Heloise Kitcheneering: Zucchini is a bread winner!

Dear Heloise: My two “loves” are gardening and baking. Every year, I seem to grow an overabundance of ZUCCHINI. I don’t want to let it go to waste, so I shred it in my food processor and freeze it in freezer bags. When I get in the mood to bake zucchini bread, I just thaw out a freezer bag of zucchini and start baking! — Violet C., Ponca City, Okla.

 

No waste and no wanting. Let the zucchini thaw and put it in a fresh green salad. — Heloise

TOP WITH VINEGAR

Dear Heloise: If you want to improve the flavor of homemade bread and give it a nice, crisp, crunchy top, brush the top of the loaf with vinegar just before baking. I use apple-cider vinegar or sometimes balsamic for a little different taste. — Beth W., Martinsville, Ind.

Beth, what a great hint! And vinegar has so many wonderful uses! I make sure to never run out. If you’d like to know more about vinegar’s many uses in my pamphlet Heloise’s Fantabulous Vinegar Hints and More, visit my website, www. Heloise.com, to order. Or you can send a stamped (70 cents), self-addressed, business-size envelope, along with $5, to: Heloise/Vinegar, P.O. Box 795001, San Antonio, TX 78279-5001. Place a bowl or two of vinegar in a freshly painted room to dispel the paint odor. — Heloise

BATTLING BARBECUE BACTERIA

Dear Heloise: We love to barbecue in the hot summer months, but it’s important to never place cooked meats, fish or chicken on the same plate you used to carry the raw meat. Bacteria from the raw, uncooked food can easily contaminate the plate and new utensils. — Casey G., Emmaus, Pa.

DINNERWARE DIFFERENCES

Dear Heloise: I’m looking at new dinnerware for 12 to use when we entertain. Since this will be a considerable expense, I want to select the right type, something that will last for years. Which is a better investment, porcelain china or bone china? — April T., Cranston, R.I.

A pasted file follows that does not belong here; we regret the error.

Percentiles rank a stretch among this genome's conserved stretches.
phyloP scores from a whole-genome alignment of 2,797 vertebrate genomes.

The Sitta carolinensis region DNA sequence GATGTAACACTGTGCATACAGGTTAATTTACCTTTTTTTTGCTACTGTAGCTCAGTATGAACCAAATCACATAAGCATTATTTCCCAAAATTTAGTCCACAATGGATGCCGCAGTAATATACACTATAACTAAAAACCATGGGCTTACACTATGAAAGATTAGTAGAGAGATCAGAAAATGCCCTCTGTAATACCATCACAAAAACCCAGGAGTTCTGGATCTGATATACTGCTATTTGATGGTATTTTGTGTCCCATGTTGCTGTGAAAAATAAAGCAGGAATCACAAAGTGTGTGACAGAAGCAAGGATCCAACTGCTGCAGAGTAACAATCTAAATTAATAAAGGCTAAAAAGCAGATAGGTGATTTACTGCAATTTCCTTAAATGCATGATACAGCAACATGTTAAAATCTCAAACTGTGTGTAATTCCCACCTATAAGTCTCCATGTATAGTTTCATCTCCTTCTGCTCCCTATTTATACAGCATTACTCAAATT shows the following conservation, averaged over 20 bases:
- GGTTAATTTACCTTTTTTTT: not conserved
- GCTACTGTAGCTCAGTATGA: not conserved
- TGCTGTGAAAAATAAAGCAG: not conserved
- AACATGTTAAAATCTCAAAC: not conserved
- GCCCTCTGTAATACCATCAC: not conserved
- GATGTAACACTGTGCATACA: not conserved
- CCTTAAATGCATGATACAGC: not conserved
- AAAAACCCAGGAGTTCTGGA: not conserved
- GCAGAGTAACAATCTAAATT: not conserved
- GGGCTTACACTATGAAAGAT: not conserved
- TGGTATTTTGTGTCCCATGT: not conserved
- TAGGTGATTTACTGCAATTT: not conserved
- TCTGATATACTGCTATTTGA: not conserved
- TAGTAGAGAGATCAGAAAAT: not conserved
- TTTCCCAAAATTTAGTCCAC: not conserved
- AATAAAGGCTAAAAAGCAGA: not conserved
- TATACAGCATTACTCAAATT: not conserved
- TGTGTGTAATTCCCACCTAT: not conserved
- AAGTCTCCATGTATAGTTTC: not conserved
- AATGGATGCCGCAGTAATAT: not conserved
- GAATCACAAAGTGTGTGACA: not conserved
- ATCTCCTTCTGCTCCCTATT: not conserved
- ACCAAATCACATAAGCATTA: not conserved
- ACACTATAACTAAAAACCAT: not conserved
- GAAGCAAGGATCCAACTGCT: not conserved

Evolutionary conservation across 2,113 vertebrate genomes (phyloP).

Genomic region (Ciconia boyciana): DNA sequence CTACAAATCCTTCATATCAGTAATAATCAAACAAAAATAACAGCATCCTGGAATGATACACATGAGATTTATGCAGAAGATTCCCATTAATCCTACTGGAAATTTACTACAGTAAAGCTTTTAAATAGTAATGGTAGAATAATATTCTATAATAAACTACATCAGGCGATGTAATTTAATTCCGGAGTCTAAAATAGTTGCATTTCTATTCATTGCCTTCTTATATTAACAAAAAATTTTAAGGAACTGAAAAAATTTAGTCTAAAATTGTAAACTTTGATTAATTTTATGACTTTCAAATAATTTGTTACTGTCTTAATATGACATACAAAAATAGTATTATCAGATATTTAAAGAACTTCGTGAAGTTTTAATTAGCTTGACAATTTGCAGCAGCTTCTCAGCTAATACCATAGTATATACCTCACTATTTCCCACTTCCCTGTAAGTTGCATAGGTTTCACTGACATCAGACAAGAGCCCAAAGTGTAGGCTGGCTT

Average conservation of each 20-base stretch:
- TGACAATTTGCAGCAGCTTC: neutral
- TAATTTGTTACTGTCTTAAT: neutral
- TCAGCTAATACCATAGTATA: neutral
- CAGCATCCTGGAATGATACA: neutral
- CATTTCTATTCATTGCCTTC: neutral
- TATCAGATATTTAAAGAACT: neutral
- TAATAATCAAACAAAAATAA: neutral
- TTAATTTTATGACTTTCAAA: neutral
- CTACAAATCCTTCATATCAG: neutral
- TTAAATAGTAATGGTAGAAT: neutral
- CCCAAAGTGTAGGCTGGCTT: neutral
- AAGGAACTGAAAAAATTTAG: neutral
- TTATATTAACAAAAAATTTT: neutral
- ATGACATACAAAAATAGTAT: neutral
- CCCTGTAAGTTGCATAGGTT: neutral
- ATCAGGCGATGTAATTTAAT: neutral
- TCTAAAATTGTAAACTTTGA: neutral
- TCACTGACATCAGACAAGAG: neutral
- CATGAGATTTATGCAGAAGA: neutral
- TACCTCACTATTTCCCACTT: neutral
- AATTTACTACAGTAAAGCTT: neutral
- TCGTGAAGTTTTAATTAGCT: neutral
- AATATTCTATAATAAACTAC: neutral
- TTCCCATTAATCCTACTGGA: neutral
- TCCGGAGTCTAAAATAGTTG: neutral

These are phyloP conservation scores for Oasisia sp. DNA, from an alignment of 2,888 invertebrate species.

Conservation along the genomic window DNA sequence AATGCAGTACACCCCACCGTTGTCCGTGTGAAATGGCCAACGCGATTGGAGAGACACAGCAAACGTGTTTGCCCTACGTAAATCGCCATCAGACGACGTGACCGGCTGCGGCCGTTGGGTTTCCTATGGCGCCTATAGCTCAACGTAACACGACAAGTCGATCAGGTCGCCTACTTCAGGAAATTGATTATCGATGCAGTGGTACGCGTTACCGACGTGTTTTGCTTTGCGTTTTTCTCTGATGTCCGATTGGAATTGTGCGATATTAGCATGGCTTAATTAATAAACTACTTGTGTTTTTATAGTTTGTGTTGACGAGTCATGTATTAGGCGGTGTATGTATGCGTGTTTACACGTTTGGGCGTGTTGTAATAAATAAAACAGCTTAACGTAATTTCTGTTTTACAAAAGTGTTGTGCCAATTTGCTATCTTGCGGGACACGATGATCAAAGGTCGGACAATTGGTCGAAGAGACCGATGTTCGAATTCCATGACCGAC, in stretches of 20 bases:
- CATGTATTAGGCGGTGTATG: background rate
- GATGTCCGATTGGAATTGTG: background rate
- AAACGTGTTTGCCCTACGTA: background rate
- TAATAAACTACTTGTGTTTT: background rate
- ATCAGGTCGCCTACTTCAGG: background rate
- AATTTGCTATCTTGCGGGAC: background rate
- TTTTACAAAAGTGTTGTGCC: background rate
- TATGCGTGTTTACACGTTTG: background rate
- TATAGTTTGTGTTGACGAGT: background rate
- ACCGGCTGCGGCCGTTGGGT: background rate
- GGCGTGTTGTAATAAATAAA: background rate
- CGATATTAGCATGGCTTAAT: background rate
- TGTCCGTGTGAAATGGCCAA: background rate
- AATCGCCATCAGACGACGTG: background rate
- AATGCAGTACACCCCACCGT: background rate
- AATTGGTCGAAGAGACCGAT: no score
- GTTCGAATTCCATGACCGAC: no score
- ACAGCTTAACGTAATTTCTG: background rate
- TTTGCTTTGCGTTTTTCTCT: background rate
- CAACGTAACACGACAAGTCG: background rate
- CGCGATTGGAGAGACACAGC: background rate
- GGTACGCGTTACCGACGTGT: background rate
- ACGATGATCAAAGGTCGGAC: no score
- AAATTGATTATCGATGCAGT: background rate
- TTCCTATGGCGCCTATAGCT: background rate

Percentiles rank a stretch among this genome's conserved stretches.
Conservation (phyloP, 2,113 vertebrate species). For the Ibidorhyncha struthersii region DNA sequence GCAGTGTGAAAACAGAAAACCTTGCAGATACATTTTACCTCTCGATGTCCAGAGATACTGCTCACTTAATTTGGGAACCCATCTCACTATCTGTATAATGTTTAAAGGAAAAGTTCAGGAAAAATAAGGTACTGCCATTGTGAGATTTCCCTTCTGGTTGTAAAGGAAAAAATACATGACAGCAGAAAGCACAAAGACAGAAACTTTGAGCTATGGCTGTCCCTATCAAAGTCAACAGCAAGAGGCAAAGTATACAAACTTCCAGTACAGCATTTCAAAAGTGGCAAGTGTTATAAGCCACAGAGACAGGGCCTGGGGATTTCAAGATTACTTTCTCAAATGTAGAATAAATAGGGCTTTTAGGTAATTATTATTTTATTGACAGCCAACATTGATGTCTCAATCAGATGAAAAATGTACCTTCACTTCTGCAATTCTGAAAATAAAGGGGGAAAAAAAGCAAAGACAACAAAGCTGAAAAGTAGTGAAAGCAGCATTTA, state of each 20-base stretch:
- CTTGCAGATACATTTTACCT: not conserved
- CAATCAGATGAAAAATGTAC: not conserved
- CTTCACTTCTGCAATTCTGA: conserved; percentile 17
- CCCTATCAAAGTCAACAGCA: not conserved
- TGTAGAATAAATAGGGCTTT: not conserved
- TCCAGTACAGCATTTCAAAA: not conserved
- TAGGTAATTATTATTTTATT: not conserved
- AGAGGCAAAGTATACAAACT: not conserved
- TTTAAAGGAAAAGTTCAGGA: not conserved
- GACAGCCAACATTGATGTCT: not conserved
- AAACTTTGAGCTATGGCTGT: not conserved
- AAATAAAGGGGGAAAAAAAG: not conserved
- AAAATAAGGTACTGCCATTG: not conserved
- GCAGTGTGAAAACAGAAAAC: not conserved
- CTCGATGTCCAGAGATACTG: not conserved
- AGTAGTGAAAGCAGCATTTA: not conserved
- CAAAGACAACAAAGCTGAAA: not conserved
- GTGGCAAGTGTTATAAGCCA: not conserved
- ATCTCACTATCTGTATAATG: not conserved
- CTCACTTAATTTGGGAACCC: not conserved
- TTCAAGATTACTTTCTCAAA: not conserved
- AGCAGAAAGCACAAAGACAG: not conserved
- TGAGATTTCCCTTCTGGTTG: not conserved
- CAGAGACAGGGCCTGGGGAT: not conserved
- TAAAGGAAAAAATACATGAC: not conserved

April, both porcelain and bone chinas are known for their strength and chip-resistance. Quality porcelain dinnerware is as durable as bone china. The main differences are:

* Porcelain china often is thicker than bone china.

* Some porcelain china brands can go from oven to table, whereas bone china cannot be used in the oven.

* Bone china must contain 25 percent bone ash, except in England, where it is required to contain 50 percent bone ash. This typically helps strengthen the china.

* Bone china is considered a stronger material, but both porcelain and bone chinas will hold up well over time if proper care is given.

They both are excellent choices. Dinnerware can be handed down for generations if well cared for and protected. — Heloise

P.S. I still use some of my grandmother’s Blue Willow china.

AN OLD WIVES’ TALE

Dear Readers: The old saying is to plant rosemary by the doorstep to keep evil away, and plant sage in your garden if you would have peace and order in your home. Sounds good to me! — Heloise

HELOISE is a syndicated columnist with King Features Syndicate, P.O. Box 795000, San Antonio 78279-5000, fax 210-HELOISE.

 

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